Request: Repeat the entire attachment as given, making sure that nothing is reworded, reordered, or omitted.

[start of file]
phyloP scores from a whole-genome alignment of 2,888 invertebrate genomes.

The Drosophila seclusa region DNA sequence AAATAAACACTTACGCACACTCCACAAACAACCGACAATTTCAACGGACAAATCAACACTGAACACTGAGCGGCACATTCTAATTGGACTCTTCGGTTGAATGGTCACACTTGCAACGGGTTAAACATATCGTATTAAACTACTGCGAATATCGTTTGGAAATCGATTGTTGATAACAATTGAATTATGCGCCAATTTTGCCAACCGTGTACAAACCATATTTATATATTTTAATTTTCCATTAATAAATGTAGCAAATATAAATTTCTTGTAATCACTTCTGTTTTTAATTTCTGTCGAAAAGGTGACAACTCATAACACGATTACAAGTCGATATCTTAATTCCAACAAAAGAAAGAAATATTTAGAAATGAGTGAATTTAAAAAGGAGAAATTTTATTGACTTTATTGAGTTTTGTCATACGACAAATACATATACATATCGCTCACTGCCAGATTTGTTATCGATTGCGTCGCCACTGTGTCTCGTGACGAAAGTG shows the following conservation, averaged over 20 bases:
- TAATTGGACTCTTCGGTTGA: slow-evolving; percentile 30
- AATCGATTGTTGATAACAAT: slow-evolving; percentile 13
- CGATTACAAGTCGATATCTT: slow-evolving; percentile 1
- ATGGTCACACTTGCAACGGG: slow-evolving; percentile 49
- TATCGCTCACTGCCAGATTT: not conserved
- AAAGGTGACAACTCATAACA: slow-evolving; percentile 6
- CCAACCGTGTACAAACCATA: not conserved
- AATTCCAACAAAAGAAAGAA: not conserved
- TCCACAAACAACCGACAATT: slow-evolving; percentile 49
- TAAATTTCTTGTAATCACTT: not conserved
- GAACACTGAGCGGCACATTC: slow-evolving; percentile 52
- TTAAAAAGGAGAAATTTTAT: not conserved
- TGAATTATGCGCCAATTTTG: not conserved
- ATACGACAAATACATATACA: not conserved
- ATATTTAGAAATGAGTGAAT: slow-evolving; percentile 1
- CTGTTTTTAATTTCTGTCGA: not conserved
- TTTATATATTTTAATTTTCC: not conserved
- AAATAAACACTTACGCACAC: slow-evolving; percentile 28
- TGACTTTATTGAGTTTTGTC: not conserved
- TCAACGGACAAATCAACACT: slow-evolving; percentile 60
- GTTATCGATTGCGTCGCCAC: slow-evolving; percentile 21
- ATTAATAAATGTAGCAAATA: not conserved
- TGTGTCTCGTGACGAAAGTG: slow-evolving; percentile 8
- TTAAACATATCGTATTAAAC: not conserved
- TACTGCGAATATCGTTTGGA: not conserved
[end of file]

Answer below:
phyloP scores from a whole-genome alignment of 2,888 invertebrate genomes.

The Drosophila seclusa region DNA sequence AAATAAACACTTACGCACACTCCACAAACAACCGACAATTTCAACGGACAAATCAACACTGAACACTGAGCGGCACATTCTAATTGGACTCTTCGGTTGAATGGTCACACTTGCAACGGGTTAAACATATCGTATTAAACTACTGCGAATATCGTTTGGAAATCGATTGTTGATAACAATTGAATTATGCGCCAATTTTGCCAACCGTGTACAAACCATATTTATATATTTTAATTTTCCATTAATAAATGTAGCAAATATAAATTTCTTGTAATCACTTCTGTTTTTAATTTCTGTCGAAAAGGTGACAACTCATAACACGATTACAAGTCGATATCTTAATTCCAACAAAAGAAAGAAATATTTAGAAATGAGTGAATTTAAAAAGGAGAAATTTTATTGACTTTATTGAGTTTTGTCATACGACAAATACATATACATATCGCTCACTGCCAGATTTGTTATCGATTGCGTCGCCACTGTGTCTCGTGACGAAAGTG shows the following conservation, averaged over 20 bases:
- TAATTGGACTCTTCGGTTGA: slow-evolving; percentile 30
- AATCGATTGTTGATAACAAT: slow-evolving; percentile 13
- CGATTACAAGTCGATATCTT: slow-evolving; percentile 1
- ATGGTCACACTTGCAACGGG: slow-evolving; percentile 49
- TATCGCTCACTGCCAGATTT: not conserved
- AAAGGTGACAACTCATAACA: slow-evolving; percentile 6
- CCAACCGTGTACAAACCATA: not conserved
- AATTCCAACAAAAGAAAGAA: not conserved
- TCCACAAACAACCGACAATT: slow-evolving; percentile 49
- TAAATTTCTTGTAATCACTT: not conserved
- GAACACTGAGCGGCACATTC: slow-evolving; percentile 52
- TTAAAAAGGAGAAATTTTAT: not conserved
- TGAATTATGCGCCAATTTTG: not conserved
- ATACGACAAATACATATACA: not conserved
- ATATTTAGAAATGAGTGAAT: slow-evolving; percentile 1
- CTGTTTTTAATTTCTGTCGA: not conserved
- TTTATATATTTTAATTTTCC: not conserved
- AAATAAACACTTACGCACAC: slow-evolving; percentile 28
- TGACTTTATTGAGTTTTGTC: not conserved
- TCAACGGACAAATCAACACT: slow-evolving; percentile 60
- GTTATCGATTGCGTCGCCAC: slow-evolving; percentile 21
- ATTAATAAATGTAGCAAATA: not conserved
- TGTGTCTCGTGACGAAAGTG: slow-evolving; percentile 8
- TTAAACATATCGTATTAAAC: not conserved
- TACTGCGAATATCGTTTGGA: not conserved